Find 1/4 Starting from 1, Assessment Variation

Authors: Student Achievement Partners , Illustrative Mathematics

  • Description
  • Files

What we like about this task


  • Addresses standards: 3.NF.A.2a3.NF.A.1, and MP.2
  • Helps students understand fractions in relation to whole numbers (3.NF.A.2a)
  • Requires students to understand that the fraction $\frac{1}{4}$ is formed by partitioning the whole (1) into 4 equal parts (3.NF.A.1)
  • Uses a number line to demonstrate students' understanding of fractions as numbers
  • Encourages students to think carefully about the placement of the unit fraction $(\frac{1}{4})$ as $0$ and $1$ are arbitrarily placed on the number line

In the classroom:

  • Can lead into related discussions such as, "Find $x$ starting from $y$", where $x$ and $y$ are fractions
  • Allows students to demonstrate conceptual understanding through a brief conceptual problem with low computational difficulty
  • Provides an example of how students might encounter such a task in a computer-based environment

  • Making the Shifts

    How does this task exemplify the instructional Shifts required by CCSSM?

    Focus Belongs to the major work of third grade

    Integrates fractions with whole numbers, and lays groundwork for grade 4 fraction expectations;

    Expands understanding of whole numbers on the number line from previous grades


    Conceptual Understanding: primary in this task

    Procedural Skill and Fluency: not targeted in this task

    Application: not targeted in this task

  • Task

    The number line below shows two numbers, 0 and 1.

    Where is $\frac{1}{4}$ on this number line?

  • Illustrative Mathematics Commentary and Solution


    This task is part of a joint project between Student Achievement Partners and Illustrative Mathematics to develop prototype machine-scorable assessment items that test a range of mathematical knowledge and skills described in the CCSSM and begin to signal the focus and coherence of the standards.

    Task Purpose:

    This is the first of three summative assessment tasks for 3.NF.A.2 that progress in difficulty. Each requires that students "understand a fraction as a number on the number line" and "represent fractions on a number line diagram." Part (a) of the standard is about representing unit fractions and part (b) is about representing fractions in terms of unit fractions. The first task involves (a); the second two involve both (a) and (b) at different levels of complexity. The tasks require attention to the whole when thinking about fractions; on a number line, the whole is the interval from 0 to 1.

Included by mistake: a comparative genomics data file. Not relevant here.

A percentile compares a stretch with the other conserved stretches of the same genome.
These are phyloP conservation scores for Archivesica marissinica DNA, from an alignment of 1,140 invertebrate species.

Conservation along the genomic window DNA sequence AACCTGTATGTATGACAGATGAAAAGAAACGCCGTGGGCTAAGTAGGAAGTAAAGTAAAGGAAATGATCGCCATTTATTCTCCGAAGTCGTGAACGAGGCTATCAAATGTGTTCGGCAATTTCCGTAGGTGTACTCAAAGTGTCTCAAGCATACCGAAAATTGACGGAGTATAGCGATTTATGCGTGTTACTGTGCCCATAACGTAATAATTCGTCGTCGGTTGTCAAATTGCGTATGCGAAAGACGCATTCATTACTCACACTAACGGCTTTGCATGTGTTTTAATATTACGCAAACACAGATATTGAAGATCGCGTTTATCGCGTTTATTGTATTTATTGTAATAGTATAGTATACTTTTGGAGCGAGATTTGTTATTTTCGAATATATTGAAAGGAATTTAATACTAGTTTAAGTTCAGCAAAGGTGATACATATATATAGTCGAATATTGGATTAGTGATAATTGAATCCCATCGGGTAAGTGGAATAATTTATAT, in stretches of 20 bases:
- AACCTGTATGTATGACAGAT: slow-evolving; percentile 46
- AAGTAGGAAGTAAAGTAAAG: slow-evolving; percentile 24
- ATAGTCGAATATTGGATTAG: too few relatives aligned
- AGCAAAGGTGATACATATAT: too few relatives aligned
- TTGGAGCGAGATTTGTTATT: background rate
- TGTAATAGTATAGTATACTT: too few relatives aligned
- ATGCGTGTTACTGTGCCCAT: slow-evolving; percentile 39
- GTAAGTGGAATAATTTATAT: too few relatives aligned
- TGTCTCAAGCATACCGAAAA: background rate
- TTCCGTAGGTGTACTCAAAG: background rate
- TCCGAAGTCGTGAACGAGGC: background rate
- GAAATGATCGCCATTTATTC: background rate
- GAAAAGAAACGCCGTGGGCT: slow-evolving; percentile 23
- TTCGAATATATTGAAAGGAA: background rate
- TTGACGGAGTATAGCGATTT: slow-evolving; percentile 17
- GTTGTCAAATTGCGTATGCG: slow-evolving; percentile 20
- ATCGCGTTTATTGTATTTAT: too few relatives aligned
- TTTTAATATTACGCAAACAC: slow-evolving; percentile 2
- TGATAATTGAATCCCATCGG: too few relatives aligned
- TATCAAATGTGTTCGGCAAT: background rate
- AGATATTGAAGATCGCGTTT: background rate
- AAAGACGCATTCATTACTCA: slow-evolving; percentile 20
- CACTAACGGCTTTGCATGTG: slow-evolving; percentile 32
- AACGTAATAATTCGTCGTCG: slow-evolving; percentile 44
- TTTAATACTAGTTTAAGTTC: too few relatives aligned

Mathematical Content:

    Standard 3.NF  Find 1/4 starting from 1 asks students to construct a unit fraction on the number line given the unit interval.


    As part of an assessment, this would be a one-point task; the correct answer is shown in the video.Students will get full credit as long as the point touches the correct tick mark at all. 

    Mathematical Practices:

    Proficiency with the number line is an important component of students’ ability to reason abstractly and quantitatively (MP.2). While the number line is an important tool, these tasks do not ask for strategic use of tools (MP.5) because the number line is provided. An item calling for MP 5 might be one that is easy if the student uses a number line, but difficult if not.

  • Additional Thoughts

    As noted in the Commentary above, this task is the first in a set of three tasks. The other tasks in the set can be found here: Find 7/4 Starting from 1 and Find 1 Starting from 5/3.

    3.NF.A.2 calls for students to understand fractions as a number on the number line and to represent fractions on a number line diagram. This is part of the standards' progression toward the rational number system (6–8, NS).

    For more information on fractions on the number line, read page 3 of the progression document, 3-5, Number and Operations - Fractions.

    For more analysis on this task from an assessment perspective, read the Cognitive Complexity section on the Illustrative Mathematics site.

Supplemental Resources